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When Phil Mickelson committed to this year’s Charles Schwab Challenge, it was prior to the PGA Championship. Colonial officials were thrilled, of course, and they saw a bump in ticket sales with one of golf’s top names joining the field.

Then Mickelson shocked everyone by becoming the oldest major champion, winning the PGA Championship at age 50 on Sunday. Nobody would have blamed Mickelson if he bailed on his commitment to play this week at Colonial.

“We were worried,” tournament director Michael Tothe said. “But then he confirmed he was going to play on TV afterward and we’ve seen another nice little bump [in ticket sales].”

For his part, Mickelson said the idea of taking the week off and enjoying his historic win never crossed his mind. This is a tournament he’s won twice in 2000 and 2008 and, heck, he’s playing as well as anyone right now.

Asked if he considered backing out of playing this week, Mickelson said: “It didn’t cross my mind because I’d been looking forward to coming back and playing here. I’ve been wanting to play here. I feel like now that I’m playing well, gosh, I want to play. It never crossed my mind not to play. I’m excited to be here.”

Mickelson will be playing in his 17th Colonial. As stated, he’s won twice and also finished runner-up in 2001.

Mickelson feels the course suits his game, too, with a premium on iron shots. Even though he hit a 360-yard drive during the PGA Championship’s final round, Colonial isn’t a course players can “overpower.”

“I don’t feel like I can overpower the golf course because of the penalty for being off line with the trees and so forth and the rough,” Mickelson said. “That’s one of the reasons why I like the golf course because iron play is so important and that seems to be the strength of my game. So if I can get the ball in play and I don’t have to hit a lot of drivers to get the ball in play it allows me to hit approaches and make some birdies.”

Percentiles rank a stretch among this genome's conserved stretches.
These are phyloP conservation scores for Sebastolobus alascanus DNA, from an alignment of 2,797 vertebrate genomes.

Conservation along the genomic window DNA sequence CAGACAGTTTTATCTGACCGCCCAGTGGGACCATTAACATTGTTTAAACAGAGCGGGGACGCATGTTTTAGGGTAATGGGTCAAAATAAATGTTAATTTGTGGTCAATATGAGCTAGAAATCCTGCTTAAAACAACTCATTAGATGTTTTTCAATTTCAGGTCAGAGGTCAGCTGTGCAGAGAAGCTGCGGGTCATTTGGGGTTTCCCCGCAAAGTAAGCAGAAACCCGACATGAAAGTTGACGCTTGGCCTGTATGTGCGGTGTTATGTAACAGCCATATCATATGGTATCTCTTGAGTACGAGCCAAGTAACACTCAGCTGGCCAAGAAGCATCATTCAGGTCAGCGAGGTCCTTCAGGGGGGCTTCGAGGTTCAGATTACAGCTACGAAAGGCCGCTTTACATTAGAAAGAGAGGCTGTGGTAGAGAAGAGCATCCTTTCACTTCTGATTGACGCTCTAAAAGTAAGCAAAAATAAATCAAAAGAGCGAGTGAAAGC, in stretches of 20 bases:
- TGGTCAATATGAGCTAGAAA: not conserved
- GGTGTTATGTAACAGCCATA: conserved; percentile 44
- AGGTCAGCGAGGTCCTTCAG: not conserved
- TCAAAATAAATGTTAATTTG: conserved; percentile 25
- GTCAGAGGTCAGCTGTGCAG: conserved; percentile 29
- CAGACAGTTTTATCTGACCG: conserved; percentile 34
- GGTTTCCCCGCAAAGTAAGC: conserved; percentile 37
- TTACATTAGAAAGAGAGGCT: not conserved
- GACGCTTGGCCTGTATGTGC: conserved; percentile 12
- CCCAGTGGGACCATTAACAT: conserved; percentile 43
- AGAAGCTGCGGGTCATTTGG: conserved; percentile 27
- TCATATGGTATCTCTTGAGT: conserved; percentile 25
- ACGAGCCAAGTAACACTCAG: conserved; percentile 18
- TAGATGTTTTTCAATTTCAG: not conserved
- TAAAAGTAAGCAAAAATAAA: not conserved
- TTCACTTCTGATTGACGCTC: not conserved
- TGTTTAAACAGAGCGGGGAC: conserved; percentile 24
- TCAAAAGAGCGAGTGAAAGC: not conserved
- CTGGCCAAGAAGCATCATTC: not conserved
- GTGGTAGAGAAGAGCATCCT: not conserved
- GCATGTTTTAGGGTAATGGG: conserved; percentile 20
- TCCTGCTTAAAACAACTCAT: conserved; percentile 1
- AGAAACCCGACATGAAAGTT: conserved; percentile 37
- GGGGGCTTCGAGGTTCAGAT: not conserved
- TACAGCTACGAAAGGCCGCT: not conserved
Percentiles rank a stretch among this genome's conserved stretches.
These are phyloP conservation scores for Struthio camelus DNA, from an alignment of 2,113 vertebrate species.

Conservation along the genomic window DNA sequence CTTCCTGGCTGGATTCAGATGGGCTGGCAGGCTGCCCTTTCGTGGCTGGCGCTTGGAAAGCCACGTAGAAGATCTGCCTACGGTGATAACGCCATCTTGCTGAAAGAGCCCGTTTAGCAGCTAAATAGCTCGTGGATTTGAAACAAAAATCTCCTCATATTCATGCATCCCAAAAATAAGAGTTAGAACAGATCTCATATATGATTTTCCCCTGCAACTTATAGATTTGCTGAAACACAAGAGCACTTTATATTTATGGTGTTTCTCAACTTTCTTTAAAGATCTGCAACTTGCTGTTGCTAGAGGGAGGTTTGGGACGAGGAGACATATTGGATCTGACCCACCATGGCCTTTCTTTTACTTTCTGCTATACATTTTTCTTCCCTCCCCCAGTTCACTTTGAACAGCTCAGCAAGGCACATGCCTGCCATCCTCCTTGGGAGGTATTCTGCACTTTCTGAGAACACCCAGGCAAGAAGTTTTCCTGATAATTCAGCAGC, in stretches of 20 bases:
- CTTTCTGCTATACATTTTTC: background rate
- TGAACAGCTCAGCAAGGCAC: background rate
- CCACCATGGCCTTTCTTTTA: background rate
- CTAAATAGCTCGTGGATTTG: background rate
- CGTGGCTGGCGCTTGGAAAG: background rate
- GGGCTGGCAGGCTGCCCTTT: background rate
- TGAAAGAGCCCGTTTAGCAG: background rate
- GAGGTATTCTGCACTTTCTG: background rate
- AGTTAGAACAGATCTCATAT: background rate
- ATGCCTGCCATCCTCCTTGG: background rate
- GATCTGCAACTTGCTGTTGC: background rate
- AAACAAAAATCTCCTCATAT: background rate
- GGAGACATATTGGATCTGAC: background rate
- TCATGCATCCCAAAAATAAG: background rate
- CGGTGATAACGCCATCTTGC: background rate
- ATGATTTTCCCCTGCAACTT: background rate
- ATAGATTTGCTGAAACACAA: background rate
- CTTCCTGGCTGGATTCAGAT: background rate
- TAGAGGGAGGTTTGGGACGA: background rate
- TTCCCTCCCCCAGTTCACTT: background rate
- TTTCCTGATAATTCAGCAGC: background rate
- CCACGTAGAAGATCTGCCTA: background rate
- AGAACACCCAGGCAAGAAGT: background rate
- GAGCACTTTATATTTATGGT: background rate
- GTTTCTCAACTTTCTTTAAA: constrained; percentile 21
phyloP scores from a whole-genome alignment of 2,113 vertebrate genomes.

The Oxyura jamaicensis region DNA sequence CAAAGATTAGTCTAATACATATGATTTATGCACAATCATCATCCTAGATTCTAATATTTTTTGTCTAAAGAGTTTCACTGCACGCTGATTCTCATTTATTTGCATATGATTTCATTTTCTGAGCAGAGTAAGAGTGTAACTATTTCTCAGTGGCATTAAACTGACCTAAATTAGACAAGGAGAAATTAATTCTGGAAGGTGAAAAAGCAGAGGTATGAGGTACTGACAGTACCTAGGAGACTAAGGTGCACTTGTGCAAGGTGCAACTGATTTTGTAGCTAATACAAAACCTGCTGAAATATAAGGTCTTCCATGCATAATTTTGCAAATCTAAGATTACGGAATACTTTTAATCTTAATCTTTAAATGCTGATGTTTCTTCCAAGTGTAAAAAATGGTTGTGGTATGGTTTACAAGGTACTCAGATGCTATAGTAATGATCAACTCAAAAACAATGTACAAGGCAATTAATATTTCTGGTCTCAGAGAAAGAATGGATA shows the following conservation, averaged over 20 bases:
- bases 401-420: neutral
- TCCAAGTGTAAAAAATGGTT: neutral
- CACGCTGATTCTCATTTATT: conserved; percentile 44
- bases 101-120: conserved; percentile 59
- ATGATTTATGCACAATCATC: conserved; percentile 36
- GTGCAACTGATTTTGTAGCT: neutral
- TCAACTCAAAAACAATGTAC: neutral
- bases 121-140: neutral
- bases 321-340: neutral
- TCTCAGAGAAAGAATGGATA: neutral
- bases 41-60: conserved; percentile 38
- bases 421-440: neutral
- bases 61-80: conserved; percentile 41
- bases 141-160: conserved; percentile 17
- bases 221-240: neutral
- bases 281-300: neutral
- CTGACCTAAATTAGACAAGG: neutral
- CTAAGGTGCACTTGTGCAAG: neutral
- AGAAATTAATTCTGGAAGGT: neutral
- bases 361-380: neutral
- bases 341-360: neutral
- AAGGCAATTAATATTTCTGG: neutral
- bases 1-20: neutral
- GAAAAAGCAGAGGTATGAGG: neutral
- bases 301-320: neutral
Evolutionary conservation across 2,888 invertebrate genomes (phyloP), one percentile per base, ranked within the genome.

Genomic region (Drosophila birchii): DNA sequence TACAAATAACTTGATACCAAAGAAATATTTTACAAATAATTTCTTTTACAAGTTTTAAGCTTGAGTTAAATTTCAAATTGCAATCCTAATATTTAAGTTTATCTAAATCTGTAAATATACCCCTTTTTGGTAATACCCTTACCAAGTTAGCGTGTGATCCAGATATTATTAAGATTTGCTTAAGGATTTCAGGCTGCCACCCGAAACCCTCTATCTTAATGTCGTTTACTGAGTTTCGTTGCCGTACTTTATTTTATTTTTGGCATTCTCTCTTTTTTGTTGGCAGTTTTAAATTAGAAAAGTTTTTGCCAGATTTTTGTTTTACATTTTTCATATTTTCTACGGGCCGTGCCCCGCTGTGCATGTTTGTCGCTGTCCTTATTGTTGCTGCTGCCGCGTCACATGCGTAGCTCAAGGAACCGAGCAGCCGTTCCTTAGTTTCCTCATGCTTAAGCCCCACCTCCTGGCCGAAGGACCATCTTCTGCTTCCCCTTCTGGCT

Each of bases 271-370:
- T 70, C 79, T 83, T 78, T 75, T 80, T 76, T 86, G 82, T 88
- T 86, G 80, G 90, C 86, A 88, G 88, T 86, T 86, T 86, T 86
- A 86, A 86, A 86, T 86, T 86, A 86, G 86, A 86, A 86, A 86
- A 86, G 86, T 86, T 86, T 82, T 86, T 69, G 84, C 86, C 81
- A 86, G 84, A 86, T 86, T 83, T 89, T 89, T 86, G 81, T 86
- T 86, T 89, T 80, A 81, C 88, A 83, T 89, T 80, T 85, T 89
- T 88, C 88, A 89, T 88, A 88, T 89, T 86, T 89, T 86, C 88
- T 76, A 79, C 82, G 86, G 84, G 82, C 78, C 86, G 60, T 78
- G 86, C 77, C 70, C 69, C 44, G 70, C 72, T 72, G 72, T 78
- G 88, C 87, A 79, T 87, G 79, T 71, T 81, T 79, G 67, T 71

Along with feeling as though he can contend for the win this week, Mickelson likes his pairing for the opening rounds with 2016 Colonial winner Jordan Spieth and defending champion Daniel Berger. The group tees off No. 10 at 8:16 a.m. Thursday and No. 1 at 1:06 p.m. Friday.

That pairing is the must-see given Mickelson’s stature right now.

As Colonial tournament committee chairman Jim Whitten said, “He’s the hottest name in golf right now. I wouldn’t have been surprised if he pulled out on Sunday night, but it’s great to have him in the field.”

Repeat champ?

Berger has the chance to do something only Ben Hogan has done at Colonial — win the tournament in consecutive years.

Hogan accomplished the feat twice in 1946-47 and again in 1952-53.

Mickelson came close in 2001, losing by two shots to Sergio Garcia. Spieth gave it a run in 2017, but fell one shot back of winner Kevin Kisner.

Kevin Na, who won the 2019 tournament, failed to make the cut in last year’s event.

Homes for wounded warriors

The Colonial continued its tradition of presenting mortgage-free houses to combat-wounded soldiers. The tournament has been doing so since 2011 and this year marked the 20th and 21st homes provided.

The recipients were former Army sergeant Summer Moore of Monee, Illinois and former Army staff sergeant Richard Sandmeier of Whitwell, Tennessee.